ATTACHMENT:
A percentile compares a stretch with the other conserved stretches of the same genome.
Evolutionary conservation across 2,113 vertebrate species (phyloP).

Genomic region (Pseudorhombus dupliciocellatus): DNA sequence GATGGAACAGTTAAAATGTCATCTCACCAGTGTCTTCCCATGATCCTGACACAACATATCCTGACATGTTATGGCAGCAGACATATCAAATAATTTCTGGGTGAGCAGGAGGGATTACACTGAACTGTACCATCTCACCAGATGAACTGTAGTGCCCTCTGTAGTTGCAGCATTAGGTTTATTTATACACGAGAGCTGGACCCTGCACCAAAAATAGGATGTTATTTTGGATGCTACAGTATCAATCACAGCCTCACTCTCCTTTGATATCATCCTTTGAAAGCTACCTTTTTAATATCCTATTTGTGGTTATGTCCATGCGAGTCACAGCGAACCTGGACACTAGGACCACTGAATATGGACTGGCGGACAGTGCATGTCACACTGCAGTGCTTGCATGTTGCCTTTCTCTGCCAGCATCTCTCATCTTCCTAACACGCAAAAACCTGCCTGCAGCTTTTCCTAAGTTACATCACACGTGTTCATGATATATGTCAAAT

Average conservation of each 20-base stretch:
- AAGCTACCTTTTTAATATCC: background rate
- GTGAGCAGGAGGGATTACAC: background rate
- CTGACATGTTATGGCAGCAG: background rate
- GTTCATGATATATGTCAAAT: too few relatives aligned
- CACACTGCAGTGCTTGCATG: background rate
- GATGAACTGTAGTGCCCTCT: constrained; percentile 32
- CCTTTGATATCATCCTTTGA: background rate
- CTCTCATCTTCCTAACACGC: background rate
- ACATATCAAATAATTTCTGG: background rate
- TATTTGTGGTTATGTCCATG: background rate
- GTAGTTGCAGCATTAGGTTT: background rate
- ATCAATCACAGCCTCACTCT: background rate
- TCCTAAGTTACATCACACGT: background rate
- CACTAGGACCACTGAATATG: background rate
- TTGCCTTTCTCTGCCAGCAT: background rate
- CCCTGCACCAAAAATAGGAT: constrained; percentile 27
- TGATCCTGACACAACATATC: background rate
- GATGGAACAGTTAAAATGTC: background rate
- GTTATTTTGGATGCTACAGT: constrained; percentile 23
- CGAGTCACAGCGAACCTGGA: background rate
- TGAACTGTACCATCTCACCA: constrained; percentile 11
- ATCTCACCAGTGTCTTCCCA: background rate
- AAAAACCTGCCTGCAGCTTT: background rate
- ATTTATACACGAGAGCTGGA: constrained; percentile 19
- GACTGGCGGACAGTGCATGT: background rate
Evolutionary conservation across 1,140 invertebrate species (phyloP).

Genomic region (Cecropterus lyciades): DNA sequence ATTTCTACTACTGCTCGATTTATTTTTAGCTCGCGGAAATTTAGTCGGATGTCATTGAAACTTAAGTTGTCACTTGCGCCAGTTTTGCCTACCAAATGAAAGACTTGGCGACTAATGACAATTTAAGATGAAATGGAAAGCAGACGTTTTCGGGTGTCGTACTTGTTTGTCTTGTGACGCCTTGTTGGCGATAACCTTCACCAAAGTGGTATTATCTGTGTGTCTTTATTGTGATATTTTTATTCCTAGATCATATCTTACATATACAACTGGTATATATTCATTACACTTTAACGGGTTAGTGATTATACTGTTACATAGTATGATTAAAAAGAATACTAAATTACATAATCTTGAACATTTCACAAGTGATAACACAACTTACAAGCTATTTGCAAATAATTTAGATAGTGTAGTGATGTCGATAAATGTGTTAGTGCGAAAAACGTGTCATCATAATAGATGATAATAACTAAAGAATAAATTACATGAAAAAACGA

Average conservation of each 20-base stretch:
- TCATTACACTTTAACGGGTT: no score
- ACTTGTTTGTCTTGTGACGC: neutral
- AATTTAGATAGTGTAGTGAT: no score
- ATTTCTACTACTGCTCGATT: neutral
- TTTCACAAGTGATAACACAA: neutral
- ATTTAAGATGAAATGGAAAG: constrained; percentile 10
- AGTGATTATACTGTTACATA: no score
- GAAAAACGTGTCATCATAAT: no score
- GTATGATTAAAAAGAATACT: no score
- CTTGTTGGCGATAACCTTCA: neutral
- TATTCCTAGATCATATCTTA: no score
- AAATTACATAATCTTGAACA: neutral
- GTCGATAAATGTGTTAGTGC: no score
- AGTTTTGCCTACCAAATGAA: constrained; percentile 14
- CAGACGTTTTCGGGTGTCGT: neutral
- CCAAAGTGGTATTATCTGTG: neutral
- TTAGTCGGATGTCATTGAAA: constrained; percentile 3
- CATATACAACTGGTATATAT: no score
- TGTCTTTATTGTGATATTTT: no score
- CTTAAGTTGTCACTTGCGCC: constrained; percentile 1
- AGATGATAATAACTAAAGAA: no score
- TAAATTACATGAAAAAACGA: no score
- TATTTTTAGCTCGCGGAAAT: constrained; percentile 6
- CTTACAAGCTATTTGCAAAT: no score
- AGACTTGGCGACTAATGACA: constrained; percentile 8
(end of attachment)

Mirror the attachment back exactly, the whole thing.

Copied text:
A percentile compares a stretch with the other conserved stretches of the same genome.
Evolutionary conservation across 2,113 vertebrate species (phyloP).

Genomic region (Pseudorhombus dupliciocellatus): DNA sequence GATGGAACAGTTAAAATGTCATCTCACCAGTGTCTTCCCATGATCCTGACACAACATATCCTGACATGTTATGGCAGCAGACATATCAAATAATTTCTGGGTGAGCAGGAGGGATTACACTGAACTGTACCATCTCACCAGATGAACTGTAGTGCCCTCTGTAGTTGCAGCATTAGGTTTATTTATACACGAGAGCTGGACCCTGCACCAAAAATAGGATGTTATTTTGGATGCTACAGTATCAATCACAGCCTCACTCTCCTTTGATATCATCCTTTGAAAGCTACCTTTTTAATATCCTATTTGTGGTTATGTCCATGCGAGTCACAGCGAACCTGGACACTAGGACCACTGAATATGGACTGGCGGACAGTGCATGTCACACTGCAGTGCTTGCATGTTGCCTTTCTCTGCCAGCATCTCTCATCTTCCTAACACGCAAAAACCTGCCTGCAGCTTTTCCTAAGTTACATCACACGTGTTCATGATATATGTCAAAT

Average conservation of each 20-base stretch:
- AAGCTACCTTTTTAATATCC: background rate
- GTGAGCAGGAGGGATTACAC: background rate
- CTGACATGTTATGGCAGCAG: background rate
- GTTCATGATATATGTCAAAT: too few relatives aligned
- CACACTGCAGTGCTTGCATG: background rate
- GATGAACTGTAGTGCCCTCT: constrained; percentile 32
- CCTTTGATATCATCCTTTGA: background rate
- CTCTCATCTTCCTAACACGC: background rate
- ACATATCAAATAATTTCTGG: background rate
- TATTTGTGGTTATGTCCATG: background rate
- GTAGTTGCAGCATTAGGTTT: background rate
- ATCAATCACAGCCTCACTCT: background rate
- TCCTAAGTTACATCACACGT: background rate
- CACTAGGACCACTGAATATG: background rate
- TTGCCTTTCTCTGCCAGCAT: background rate
- CCCTGCACCAAAAATAGGAT: constrained; percentile 27
- TGATCCTGACACAACATATC: background rate
- GATGGAACAGTTAAAATGTC: background rate
- GTTATTTTGGATGCTACAGT: constrained; percentile 23
- CGAGTCACAGCGAACCTGGA: background rate
- TGAACTGTACCATCTCACCA: constrained; percentile 11
- ATCTCACCAGTGTCTTCCCA: background rate
- AAAAACCTGCCTGCAGCTTT: background rate
- ATTTATACACGAGAGCTGGA: constrained; percentile 19
- GACTGGCGGACAGTGCATGT: background rate
Evolutionary conservation across 1,140 invertebrate species (phyloP).

Genomic region (Cecropterus lyciades): DNA sequence ATTTCTACTACTGCTCGATTTATTTTTAGCTCGCGGAAATTTAGTCGGATGTCATTGAAACTTAAGTTGTCACTTGCGCCAGTTTTGCCTACCAAATGAAAGACTTGGCGACTAATGACAATTTAAGATGAAATGGAAAGCAGACGTTTTCGGGTGTCGTACTTGTTTGTCTTGTGACGCCTTGTTGGCGATAACCTTCACCAAAGTGGTATTATCTGTGTGTCTTTATTGTGATATTTTTATTCCTAGATCATATCTTACATATACAACTGGTATATATTCATTACACTTTAACGGGTTAGTGATTATACTGTTACATAGTATGATTAAAAAGAATACTAAATTACATAATCTTGAACATTTCACAAGTGATAACACAACTTACAAGCTATTTGCAAATAATTTAGATAGTGTAGTGATGTCGATAAATGTGTTAGTGCGAAAAACGTGTCATCATAATAGATGATAATAACTAAAGAATAAATTACATGAAAAAACGA

Average conservation of each 20-base stretch:
- TCATTACACTTTAACGGGTT: no score
- ACTTGTTTGTCTTGTGACGC: neutral
- AATTTAGATAGTGTAGTGAT: no score
- ATTTCTACTACTGCTCGATT: neutral
- TTTCACAAGTGATAACACAA: neutral
- ATTTAAGATGAAATGGAAAG: constrained; percentile 10
- AGTGATTATACTGTTACATA: no score
- GAAAAACGTGTCATCATAAT: no score
- GTATGATTAAAAAGAATACT: no score
- CTTGTTGGCGATAACCTTCA: neutral
- TATTCCTAGATCATATCTTA: no score
- AAATTACATAATCTTGAACA: neutral
- GTCGATAAATGTGTTAGTGC: no score
- AGTTTTGCCTACCAAATGAA: constrained; percentile 14
- CAGACGTTTTCGGGTGTCGT: neutral
- CCAAAGTGGTATTATCTGTG: neutral
- TTAGTCGGATGTCATTGAAA: constrained; percentile 3
- CATATACAACTGGTATATAT: no score
- TGTCTTTATTGTGATATTTT: no score
- CTTAAGTTGTCACTTGCGCC: constrained; percentile 1
- AGATGATAATAACTAAAGAA: no score
- TAAATTACATGAAAAAACGA: no score
- TATTTTTAGCTCGCGGAAAT: constrained; percentile 6
- CTTACAAGCTATTTGCAAAT: no score
- AGACTTGGCGACTAATGACA: constrained; percentile 8